"This way of living, of always being on the go is totally different than the way Jesus lived in the 1st Century and the way most humans have lived all of history" said Matt to the camera. He and his family had to leave America to slow down, to be known, to catch up with Jesus. I'm sure glad he did so that we would benefit from the lessons he learned, but for the rest of us, the ones not called to a different country, how do we implement slowing down and being known right where we are? In our very own fishbowls? I have been pondering this question for almost 2 weeks now and while I don't have the perfect solution, I have a few ideas that I keep coming back to. 

1. Start Small. I am not moving to Scotland. I'd love love love to visit, but that isn't my fishbowl. So what is my fishbowl? My family. My friends. My church community. My neighbors. We just moved to a new neighborhood so I have a great opportunity to move at 3mph and visit the folks on my street. That's what Matt did! He went knocking on doors. Or I can invite friends over to walk (at whatever pace they are comfortable with) through the neighborhood. A fishbowl is SMALL. There isn't room for much. Which leads me to my next thought.

2. Be known in real life. As Matthew Darling and I discussed the video in the car on the way home, I asked him if he'd noticed what was missing from Matt's fishbowl. SOCIAL MEDIA, I answered before really giving my husband time to answer himself. Matt walked his parish. He knocked on doors and began conversations face to face. He admitted to being nervous and yeh, of course he was! How easy it is for us to feel as if we really know the friends we have online. We know what they ate for all three meals on Saturday, we know what their kids wore to church Sunday morning, we know what their travel plans are, but we absolutely don't know them. Social media is a false sense of being known. We only show others what we want them to see and the same goes for them. I am so done. I'll leave this post up for a week but after that, there will be no more social media for me. You can call, text, email, or come on a walk with me.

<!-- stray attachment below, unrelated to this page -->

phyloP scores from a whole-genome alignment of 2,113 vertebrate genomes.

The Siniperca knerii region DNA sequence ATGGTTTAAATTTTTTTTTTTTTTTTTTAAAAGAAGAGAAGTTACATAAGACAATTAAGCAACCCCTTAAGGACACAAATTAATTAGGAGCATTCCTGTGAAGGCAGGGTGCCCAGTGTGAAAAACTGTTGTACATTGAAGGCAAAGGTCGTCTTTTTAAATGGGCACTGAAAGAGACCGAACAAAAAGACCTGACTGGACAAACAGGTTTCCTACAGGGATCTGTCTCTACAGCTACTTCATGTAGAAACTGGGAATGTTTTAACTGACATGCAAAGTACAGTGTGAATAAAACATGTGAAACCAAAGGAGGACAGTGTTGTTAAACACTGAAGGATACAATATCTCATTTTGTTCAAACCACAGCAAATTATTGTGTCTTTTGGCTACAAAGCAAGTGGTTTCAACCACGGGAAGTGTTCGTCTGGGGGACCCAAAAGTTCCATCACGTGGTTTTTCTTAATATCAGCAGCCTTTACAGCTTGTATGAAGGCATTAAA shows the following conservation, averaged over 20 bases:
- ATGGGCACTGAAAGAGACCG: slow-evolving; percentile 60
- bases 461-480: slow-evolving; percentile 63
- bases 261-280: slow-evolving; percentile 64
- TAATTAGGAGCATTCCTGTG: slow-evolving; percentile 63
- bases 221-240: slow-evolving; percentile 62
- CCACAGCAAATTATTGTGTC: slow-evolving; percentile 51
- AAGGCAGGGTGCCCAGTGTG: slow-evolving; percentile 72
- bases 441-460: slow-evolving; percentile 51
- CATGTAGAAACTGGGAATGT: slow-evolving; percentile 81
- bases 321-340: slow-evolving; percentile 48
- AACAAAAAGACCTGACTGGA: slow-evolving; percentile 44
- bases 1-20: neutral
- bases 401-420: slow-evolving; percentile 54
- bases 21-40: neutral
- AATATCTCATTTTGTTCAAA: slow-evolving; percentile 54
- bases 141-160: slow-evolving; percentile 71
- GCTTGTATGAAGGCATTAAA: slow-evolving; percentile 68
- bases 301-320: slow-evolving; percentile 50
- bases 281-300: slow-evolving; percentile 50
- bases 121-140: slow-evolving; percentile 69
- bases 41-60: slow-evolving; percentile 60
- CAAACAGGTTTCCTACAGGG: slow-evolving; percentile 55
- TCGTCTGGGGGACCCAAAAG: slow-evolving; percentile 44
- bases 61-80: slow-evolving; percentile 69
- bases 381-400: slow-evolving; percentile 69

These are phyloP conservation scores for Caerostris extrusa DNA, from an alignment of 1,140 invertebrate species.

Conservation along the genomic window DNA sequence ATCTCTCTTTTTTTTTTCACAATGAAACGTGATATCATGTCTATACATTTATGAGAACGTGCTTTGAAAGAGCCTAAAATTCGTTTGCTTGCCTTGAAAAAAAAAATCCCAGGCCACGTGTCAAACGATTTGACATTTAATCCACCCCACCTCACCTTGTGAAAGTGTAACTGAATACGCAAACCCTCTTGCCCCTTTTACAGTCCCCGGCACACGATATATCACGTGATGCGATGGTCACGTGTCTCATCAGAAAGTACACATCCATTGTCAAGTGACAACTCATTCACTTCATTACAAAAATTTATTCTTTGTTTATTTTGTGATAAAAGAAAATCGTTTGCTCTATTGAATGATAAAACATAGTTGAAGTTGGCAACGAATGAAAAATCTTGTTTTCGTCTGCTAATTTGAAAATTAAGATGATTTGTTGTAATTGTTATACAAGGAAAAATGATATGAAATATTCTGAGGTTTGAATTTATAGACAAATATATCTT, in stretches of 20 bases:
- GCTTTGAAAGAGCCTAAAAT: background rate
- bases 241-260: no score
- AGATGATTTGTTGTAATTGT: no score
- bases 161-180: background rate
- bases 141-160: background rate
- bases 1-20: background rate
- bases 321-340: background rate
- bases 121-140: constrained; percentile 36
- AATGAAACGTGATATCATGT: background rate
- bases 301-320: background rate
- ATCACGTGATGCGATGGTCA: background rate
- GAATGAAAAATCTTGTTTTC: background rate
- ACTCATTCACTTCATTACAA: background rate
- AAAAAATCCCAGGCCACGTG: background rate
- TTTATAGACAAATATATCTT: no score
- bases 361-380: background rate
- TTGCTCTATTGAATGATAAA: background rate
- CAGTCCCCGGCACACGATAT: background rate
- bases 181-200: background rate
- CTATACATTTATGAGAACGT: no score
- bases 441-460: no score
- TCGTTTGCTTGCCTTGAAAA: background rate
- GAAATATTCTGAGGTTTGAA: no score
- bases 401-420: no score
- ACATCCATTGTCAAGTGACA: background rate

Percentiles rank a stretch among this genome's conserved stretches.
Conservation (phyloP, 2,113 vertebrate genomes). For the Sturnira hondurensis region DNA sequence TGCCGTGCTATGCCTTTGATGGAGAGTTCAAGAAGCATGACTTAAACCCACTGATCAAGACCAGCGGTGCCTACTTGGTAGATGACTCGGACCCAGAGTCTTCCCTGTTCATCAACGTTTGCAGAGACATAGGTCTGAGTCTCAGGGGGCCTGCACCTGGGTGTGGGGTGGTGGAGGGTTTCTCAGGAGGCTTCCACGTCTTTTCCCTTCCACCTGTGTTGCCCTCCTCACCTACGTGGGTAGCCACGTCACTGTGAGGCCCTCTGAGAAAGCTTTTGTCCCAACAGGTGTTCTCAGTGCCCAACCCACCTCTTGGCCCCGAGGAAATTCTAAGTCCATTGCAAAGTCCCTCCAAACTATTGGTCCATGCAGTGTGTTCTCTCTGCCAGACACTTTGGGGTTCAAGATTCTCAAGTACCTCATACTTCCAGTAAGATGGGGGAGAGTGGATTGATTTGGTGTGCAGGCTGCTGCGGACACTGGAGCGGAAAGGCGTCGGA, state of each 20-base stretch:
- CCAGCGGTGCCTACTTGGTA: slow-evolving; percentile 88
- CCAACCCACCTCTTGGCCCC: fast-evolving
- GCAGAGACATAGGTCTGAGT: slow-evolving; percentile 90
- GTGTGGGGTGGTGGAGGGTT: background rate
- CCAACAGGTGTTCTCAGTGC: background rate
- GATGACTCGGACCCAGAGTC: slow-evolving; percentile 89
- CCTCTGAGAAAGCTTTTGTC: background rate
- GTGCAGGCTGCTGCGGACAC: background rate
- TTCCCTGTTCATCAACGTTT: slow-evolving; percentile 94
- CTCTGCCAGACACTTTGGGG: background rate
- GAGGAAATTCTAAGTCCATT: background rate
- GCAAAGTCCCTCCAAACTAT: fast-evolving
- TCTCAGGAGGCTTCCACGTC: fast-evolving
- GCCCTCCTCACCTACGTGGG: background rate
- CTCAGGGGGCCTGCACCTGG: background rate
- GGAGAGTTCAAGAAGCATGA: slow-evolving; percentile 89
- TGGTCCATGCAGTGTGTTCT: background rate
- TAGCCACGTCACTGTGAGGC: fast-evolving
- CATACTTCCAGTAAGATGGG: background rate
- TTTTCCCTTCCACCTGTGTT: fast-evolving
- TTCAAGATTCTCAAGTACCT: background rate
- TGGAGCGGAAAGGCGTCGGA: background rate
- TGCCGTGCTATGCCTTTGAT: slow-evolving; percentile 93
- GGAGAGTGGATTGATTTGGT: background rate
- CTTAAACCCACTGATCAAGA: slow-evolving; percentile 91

3. Learn to say no. Even to good things or things that use my talents. Business is an American idol that I don't want to bow down to anymore. I can't be busy and move at 3mph at the same time. Of course, life demands certain things and I don't plan on neglecting any of my repsonsibilities, but I don't have to take on extra! It's within my people pleasing personality type to say 'yes' all the time. But it's really in everyone's best interest for me to start saying 'no', so that I can slow down and be known. Not being busy, not being involved in everything offered to us is quite the counter cultural idea. But so is everything else about the way Jesus lived. 

4. Listen more. Talk less. In the film, Peterson bluntly drops the statement, "No one in America gets listened to". Yup. Sounds about right. We are all sooooo busy declaring our uniqueness, our independence, our rights, that our voices drown one another out. Listening instead of talking is an act of selflessness. That's going to be a challenge for me. I'm a talker. But if I want people to feel known by me, I'm going to have to slow down and listen. 

Part of saying no, of slowing down, of listening instead of talking, of spending more time knowing folks in real life, means letting go of Shalom Sisters. Moving to Scotland helped Matt's family rid themselves of the excess in their lives. Baggage, if you will. I want to do that too. I'm not sure if that will be forever or just for a while, but I know letting go of things will help me slow down. 


Slowing down sounds nice. It sounds better than nice doesn't it? It sounds right. It sounds freeing. It kind of sounds slightly impossible too. But like Matt says in the film, "This is how Jesus changed the world and is still changing me". Slowly. Maybe even as slow as 3 miles an hour.

There is no place on this earth without potential for holiness. Or maybe potential for unearthing holiness right where we are with the people we are with.
Eugene Peterson